My research interests center upon highly interdisciplinary ways to ‘think’ volcanoes as emblematic examples of the long-term intersection between human life and changeable environments. I am particularly interested in the very dynamic ways that culture encapsulates mutable natures in narratives.
In my research I examine the ways that archaeology is impacted by post-Enlightenment interpretations of the volcano in eruptive and non-eruptive periods. My doctoral research at Columbia University focused upon fieldwork I conducted in western Panamá. In this project, I examined both pre-Columbian and contemporary social roles of the Volcán Barú. I incorporated traditional archaeological field survey and artifact analysis, ethnography, ethnohistory, and petrographic analysis of tephra from archaeological stratigraphy and lake-sediment cores. In exploring new ways to examine rock art and volcanic materials used in grave construction from my survey area I used a GIS to integrate satellite imagery and the deceptive precision of GPS points with less easily georeferenced data from historical maps, hearsay, rumor, and descriptions of looted site locations.
My current research projects explore conceptions of material culture and material nature and how we view and value them. I am examining the importance of William Hamilton’s Campi Phlegraei (1776) and Alexander von Humboldt’s 1799-1804 New World travels in modern scientific conceptions of volcanism. In a separate project I am querying the social value we give to landscapes and have recently completed trips to the Antarctic Peninsula and Amazonia to examine these issues through the lens of ecotourism and heritage. In future projects I intend to examine the parallels and overlaps in the ways that the lived experience of volcanic regions intersects with that of glacial regions as well as ways that geological conceptions are incorporated into contemporary art and literature.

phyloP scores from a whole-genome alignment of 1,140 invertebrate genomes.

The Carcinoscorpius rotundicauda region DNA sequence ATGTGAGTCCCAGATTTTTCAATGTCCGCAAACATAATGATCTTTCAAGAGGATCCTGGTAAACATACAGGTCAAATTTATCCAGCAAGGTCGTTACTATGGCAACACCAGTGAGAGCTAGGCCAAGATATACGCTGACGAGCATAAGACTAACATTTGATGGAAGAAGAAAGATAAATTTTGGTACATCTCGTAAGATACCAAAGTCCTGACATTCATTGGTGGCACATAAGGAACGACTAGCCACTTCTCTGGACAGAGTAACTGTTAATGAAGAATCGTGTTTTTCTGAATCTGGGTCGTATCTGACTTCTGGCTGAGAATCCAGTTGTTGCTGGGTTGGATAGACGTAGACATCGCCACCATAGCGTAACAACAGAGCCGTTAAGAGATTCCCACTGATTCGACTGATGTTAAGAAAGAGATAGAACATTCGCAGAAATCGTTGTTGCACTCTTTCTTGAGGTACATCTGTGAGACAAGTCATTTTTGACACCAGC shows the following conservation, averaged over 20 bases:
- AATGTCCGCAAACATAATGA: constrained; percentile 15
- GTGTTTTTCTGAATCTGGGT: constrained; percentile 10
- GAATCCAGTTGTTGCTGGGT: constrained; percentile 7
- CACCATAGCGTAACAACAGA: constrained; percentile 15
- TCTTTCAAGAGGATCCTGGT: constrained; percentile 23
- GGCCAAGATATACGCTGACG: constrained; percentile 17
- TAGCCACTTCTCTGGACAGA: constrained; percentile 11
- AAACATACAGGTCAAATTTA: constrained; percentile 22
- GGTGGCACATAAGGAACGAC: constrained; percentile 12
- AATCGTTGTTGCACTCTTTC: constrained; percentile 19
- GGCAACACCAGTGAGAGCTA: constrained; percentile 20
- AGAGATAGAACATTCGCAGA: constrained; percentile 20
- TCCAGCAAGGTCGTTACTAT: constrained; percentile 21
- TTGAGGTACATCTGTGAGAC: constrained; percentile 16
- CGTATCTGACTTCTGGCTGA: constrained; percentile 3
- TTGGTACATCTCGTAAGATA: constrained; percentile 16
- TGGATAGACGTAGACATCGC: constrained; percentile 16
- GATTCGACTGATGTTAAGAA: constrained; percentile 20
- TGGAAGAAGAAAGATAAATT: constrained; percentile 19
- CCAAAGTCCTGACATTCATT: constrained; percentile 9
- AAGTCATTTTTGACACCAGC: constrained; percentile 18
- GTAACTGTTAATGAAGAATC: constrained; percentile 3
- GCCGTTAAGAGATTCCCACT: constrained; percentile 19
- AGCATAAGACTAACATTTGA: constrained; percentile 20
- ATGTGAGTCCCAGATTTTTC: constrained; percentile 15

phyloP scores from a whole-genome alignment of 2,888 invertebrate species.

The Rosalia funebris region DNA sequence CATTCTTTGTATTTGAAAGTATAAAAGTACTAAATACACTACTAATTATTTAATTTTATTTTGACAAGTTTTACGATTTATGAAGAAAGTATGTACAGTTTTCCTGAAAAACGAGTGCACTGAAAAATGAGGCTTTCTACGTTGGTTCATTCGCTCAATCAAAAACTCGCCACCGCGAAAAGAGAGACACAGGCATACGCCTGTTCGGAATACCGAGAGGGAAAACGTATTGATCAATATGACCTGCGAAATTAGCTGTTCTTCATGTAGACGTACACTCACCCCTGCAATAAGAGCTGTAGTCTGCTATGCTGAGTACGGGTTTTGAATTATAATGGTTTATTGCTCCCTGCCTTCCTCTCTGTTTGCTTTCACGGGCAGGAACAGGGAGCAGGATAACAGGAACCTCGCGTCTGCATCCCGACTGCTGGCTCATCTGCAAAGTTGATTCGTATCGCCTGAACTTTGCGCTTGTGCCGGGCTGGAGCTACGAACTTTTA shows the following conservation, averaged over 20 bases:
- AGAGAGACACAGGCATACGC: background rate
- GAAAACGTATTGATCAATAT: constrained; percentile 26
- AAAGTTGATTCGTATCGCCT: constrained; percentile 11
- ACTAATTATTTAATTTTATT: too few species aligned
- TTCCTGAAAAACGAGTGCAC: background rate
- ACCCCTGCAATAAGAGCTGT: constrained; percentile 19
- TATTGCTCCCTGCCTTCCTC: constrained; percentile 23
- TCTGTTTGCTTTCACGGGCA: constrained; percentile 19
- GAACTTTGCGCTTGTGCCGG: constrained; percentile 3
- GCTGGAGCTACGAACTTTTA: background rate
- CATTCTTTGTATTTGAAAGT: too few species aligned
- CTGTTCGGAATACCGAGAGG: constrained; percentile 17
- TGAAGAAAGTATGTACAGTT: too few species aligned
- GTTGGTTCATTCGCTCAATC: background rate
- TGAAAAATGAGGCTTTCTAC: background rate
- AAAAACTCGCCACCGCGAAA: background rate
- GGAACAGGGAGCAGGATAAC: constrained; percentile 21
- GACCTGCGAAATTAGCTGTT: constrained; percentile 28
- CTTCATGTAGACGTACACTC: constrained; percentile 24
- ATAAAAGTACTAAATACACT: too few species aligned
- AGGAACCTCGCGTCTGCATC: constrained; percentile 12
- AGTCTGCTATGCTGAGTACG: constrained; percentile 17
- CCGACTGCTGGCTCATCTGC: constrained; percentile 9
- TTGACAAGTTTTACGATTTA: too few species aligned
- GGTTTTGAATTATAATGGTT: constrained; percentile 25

My past fieldwork experiences have been in Athens, Belize, El Salvador, Papua New Guinea, and both prehistoric and historic sites in Virginia. I will be teaching two courses in 2009-2010: ‘The Nature and Culture of Disaster’ and ‘Archaeology under the Volcano’. I will also be planning a colloquium for December 2009, Terra Mobilis: Fire and Ice.